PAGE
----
Calcium, magnesium and zinc are three essential minerals that your body needs for optimal bone, nerve, brain, muscle and cellular health. Although eating a balanced diet is the best way to get these nutrients, certain conditions may make it necessary to take a supplement.
Supplements can include the minerals singularly or in a calcium-magnesium-zinc combination that provides you with many health benefits, including relieving depression, reducing the risk of osteoporosis and helping you sleep.
Calcium for Bone Health
Calcium works synergistically with magnesium and other minerals and vitamins to build and strengthen bone, maintain a healthy cardiovascular system and transmit nerve impulses. Calcium also regulates muscle function and vascular contraction, and helps prevent muscle cramps.
The best sources of calcium are dairy products — milk, yogurt and cheese. For non-milk drinkers and vegans, many vegetable sources contain calcium, including cabbage, kale, spinach and broccoli. Fortified grains and fruit juices, tofu and cereals are also good sources of calcium. Sardines are near the top of the list for calcium content.
Magnesium Association With Calcium
Calcium and magnesium benefits come from their symbiosis. Magnesium is required for maintaining the solubility and metabolism of calcium. It also has a role in the transport of calcium across cell membranes which affects calcium balance.
Necessary for the prevention of the calcification of tissue, magnesium may be as important as calcium in preventing bone loss. As a vital cofactor in enzyme systems, magnesium helps regulate your blood glucose levels, blood pressure, muscle and nerve function.
The plant kingdom supplies many foods rich in magnesium, especially green leafy vegetables. Legumes, nuts, seeds and whole grains are also good sources. Generally, magnesium can be found in foods containing dietary fiber. Some breakfast cereals are fortified with magnesium.
Read more: Can Calcium Be Absorbed Without Magnesium?
Zinc Association With Calcium
Like calcium, zinc is an essential mineral required for bone formation. It is needed for collagen protein synthesis and cell division that helps provide a structural platform for bone. Vital for a healthy immune system, zinc helps your wounds heal and is required for a proper sense of smell and taste.
Oysters contain the most zinc per serving than any other food, but poultry and red meat are also good sources. Zinc is also found in beans, nuts, some seafood, whole grains, dairy and fortified breakfast cereals.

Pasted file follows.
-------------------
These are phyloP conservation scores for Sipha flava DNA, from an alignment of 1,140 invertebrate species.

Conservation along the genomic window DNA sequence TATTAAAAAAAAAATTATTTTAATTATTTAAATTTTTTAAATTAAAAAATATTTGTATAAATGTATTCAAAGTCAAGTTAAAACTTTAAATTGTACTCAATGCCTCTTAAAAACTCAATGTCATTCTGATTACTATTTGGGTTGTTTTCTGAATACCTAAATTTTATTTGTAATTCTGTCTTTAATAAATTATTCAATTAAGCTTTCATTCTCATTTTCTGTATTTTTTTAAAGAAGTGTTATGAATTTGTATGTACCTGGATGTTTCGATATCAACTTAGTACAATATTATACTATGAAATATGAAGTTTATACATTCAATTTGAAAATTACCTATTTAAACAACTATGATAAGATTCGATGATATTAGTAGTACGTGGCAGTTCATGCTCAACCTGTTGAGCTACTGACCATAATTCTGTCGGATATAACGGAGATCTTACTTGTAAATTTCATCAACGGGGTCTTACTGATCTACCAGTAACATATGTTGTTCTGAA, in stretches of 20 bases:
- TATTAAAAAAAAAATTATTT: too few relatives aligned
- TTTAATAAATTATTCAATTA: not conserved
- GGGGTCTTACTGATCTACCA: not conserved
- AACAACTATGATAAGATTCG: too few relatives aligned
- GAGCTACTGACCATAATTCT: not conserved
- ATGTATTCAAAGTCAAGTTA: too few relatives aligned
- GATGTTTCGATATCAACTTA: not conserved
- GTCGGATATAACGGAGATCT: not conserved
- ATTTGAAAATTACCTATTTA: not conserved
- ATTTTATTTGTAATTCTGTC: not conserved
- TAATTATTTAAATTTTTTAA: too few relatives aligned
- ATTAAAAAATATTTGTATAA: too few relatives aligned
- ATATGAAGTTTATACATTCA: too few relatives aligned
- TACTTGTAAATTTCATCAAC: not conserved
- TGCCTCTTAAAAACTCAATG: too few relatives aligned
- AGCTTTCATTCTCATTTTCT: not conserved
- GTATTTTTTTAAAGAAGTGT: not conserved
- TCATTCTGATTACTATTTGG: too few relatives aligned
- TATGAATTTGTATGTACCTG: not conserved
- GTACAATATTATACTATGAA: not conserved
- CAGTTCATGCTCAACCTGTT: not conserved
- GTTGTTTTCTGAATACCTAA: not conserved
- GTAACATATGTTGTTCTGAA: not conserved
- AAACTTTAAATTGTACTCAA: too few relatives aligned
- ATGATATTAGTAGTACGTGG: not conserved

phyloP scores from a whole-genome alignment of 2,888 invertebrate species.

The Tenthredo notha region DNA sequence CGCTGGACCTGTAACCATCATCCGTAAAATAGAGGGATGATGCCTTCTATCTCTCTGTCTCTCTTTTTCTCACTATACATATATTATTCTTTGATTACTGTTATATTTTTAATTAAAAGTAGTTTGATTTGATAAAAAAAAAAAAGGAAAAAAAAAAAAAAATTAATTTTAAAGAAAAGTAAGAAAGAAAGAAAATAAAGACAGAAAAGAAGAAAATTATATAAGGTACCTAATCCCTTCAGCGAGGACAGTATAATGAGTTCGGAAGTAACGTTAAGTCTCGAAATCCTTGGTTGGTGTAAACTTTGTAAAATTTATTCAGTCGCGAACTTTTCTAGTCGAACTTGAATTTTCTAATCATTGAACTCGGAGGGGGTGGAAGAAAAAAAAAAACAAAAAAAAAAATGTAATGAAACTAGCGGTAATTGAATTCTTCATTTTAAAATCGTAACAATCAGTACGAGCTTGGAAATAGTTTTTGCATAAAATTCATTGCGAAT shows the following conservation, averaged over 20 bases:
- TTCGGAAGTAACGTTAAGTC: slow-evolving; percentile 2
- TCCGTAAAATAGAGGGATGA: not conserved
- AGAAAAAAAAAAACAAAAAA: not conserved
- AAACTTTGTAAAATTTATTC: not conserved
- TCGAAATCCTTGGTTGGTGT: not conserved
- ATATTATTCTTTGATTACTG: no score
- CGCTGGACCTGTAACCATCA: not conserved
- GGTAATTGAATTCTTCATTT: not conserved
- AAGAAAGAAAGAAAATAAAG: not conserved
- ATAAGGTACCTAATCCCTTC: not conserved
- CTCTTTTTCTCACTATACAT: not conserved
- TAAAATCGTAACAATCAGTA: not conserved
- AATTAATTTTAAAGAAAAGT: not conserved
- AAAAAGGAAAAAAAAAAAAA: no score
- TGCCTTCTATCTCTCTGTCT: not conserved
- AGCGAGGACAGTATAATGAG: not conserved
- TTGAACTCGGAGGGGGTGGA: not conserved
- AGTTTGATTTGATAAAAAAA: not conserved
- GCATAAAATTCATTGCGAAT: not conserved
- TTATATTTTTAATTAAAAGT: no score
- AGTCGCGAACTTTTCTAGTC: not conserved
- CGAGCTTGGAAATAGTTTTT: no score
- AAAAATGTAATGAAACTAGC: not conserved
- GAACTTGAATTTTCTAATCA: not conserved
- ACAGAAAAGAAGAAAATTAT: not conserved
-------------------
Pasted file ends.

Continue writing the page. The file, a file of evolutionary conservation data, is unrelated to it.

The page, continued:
The bioavailability of zinc from plant sources is lower than from animal sources due to phytates, an enzyme that inhibits absorption, says NIH.
Calcium in a Supplement Form
The recommended daily intake for calcium is 1,000 to 1,200 milligrams, depending on age and gender, and is especially important for pregnant and lactating women. Conditions that may put you at risk for a calcium deficiency, which may lead to osteopenia and the risk of bone fractures, include:
- Having lactose intolerance or dairy allergy
- Being a vegetarian or vegan
- Consuming large amounts of protein or sodium, which can cause your body to excrete more calcium
- Having osteoporosis
- Receiving long-term treatment with corticosteroids
- Having certain diseases that decrease your ability to absorb calcium, such as celiac disease or Crohn's disease
In these situations, you may want to talk to your doctor to see if taking a calcium supplement is right for you. The most popular forms of calcium supplements are carbonate and citrate. Other supplemental forms of calcium include gluconate and lactate.
Supplements containing a combination of calcium-magnesium-zinc are also available.
Magnesium in a Supplement Form
Dietary Guidelines recommend 400 to 420 milligrams of magnesium daily for adult men and 310 to 320 milligrams for adult females, more for teen, pregnant or lactating women. Some people may not get enough magnesium from food and may experience symptoms of irritability, muscle weakness, and irregular heartbeat, says Mayo Clinic.
Since only about 30 to 40 percent of the magnesium you consume from food is typically absorbed by the body, you may find yourself deficient in this mineral. Other situations that may increase your need to take a magnesium supplement include:
- Having a medical condition, such as Crohn's disease, celiac, enteritis or gluten-sensitive enteropathy
- Having had surgery, such as resection or bypass of the small intestines
- Having Type 2 diabetes
- Having an alcohol dependence
- Taking medications that alter magnesium absorption
Magnesium supplements are available as magnesium oxide, citrate and chloride and are available in capsule, tablet and powder forms, including chewable. Injectable magnesium is also available under a physician's supervision. Calcium, magnesium zinc combinations are another option.
Read more: Which Form of Magnesium Is Best Absorbed?
Zinc in a Supplement Form
You should strive for a daily intake of 9 to 11 milligrams of zinc, depending on your age and gender. Pregnant women need more. A zinc deficiency may cause symptoms such as slow wound healing, mental confusion, growth retardation, loss of appetite, hair loss and eye and skin lesions, according to NIH.
People at risk for zinc deficiency include:
- Individuals with malabsorption diseases, such as chronic liver disease, renal disease, sickle cell disease, diabetes and malignancy
- Vegetarians and vegans
- Pregnant or lactating women
- Infants over 7 months who are exclusively breastfed
Zinc supplements are available in forms including zinc gluconate, zinc sulfate and zinc acetate. Zinc for topical application is also available. Additionally, you can get your zinc from multivitamins or in combination with specially formulated calcium and magnesium supplements.
Be aware of taking excessive amounts of zinc as a dietary supplement. Amounts of 150 to 450 milligrams of zinc per day have been shown to inhibit the uptake of copper and possibly lead to copper deficiency and anemia. High levels of zinc have also been associated with diminished iron function, hindered immune system and reduction of HDL cholesterol blood levels, according to NIH.